Full speed in reverse for Vietnam Grand Prix

THE chances of Vietnam ever seeing a Formula 1 Grand Prix are getting slimmer all the time.

The central government’s crackdown on corruption is now threatening any major events that were announced during the tenure of former city Mayor Nguyen Duc Chung.

The Grand Prix website reports it was Chung that pushed the central government to back the construction of a semi-permanent circuit around the My Dinh National Stadium, some 11km west of Hanoi’s city centre.

It’s an investment estimated at nearly $200 million Australian dollars and that is just for for the initial construction.

An extra $13 million per year is also required for the installation and removal of the temporary structure, including walls, ProTec barriers, safety nets, grandstands, illumination et al.

They’re required to surround the four main straights and two roundabouts when cars would be running on the street circuit part of the track, having emerged from the permanent structure built around the stadium.

Chung was jailed for five years in December, having pleaded guilty to the charges of stealing state documents and also faking documentation from the Hanoi Mayor’s office for personal gain. 

In spite of his plea and claiming poor health to spare him from being sent to prison, Chung was sentenced to five years after a speedy process — a decision that took just four hours.

But his problems don’t seem to have finished there.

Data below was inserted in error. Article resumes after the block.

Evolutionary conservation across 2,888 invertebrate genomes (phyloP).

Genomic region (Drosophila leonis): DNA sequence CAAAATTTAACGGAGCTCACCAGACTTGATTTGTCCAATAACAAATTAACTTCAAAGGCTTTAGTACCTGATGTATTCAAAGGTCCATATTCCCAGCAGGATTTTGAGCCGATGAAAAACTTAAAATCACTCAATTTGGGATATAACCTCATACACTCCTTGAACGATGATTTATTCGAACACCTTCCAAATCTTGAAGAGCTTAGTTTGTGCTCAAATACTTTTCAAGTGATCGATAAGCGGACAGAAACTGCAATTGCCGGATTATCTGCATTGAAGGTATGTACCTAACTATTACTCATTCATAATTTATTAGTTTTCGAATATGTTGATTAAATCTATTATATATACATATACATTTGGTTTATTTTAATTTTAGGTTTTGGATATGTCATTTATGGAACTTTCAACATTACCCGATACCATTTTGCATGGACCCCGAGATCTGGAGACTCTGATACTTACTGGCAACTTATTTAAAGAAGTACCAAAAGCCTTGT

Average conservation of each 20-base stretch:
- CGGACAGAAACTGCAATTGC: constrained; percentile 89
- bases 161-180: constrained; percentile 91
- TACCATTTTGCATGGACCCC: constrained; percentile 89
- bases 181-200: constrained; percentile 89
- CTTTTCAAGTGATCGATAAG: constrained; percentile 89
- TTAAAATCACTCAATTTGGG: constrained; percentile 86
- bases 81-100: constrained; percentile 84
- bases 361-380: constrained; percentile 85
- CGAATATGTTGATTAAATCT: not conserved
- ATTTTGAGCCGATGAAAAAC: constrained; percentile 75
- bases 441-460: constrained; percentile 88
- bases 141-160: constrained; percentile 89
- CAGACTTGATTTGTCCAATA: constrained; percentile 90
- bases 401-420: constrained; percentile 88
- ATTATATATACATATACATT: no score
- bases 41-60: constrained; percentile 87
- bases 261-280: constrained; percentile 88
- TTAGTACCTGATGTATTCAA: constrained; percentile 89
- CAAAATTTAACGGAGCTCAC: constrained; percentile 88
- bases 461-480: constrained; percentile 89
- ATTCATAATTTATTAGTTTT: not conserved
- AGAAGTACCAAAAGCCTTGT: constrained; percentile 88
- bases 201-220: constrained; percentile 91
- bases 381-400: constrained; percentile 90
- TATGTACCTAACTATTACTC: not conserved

There are now indications from Vietnam further charges will be pressed against the former mayor, involving some of the major contracts he signed with construction and promotional companies.

The deal done with the VinGroup, the official promoter of the Vietnamese Grand Prix, now suggests Chung received a substantial payback from all the deals.

The experience seems to have put the Vietnamese Government off Formula 1, as under President Nguyen Phu Trong’ guidance the country has seen the strongest anti-corruption drive in its history. 

All temporary structures that were put in place for last year’s race have been taken out since the start of October, 2020 and My Dinh district life has returned to normal, with virtually no signs that part of town was going to be used for motor racing.

Also, all main Vietnamese newspapers have been quietly ordered to remove the Formula 1 sections from their websites and limit their news about the sport to the bare minimum: a clear sign the government wants its population to forget the Grand Prix was ever a possibility. 

Unless there’s a dramatic change in the situation, Vietnam will join the list of countries with aborted Grand Prix plans.

It seems the stadium built last year, including the pit building and main grandstand, will remain a white elephant for the local population to see and dream about what could have been . . .


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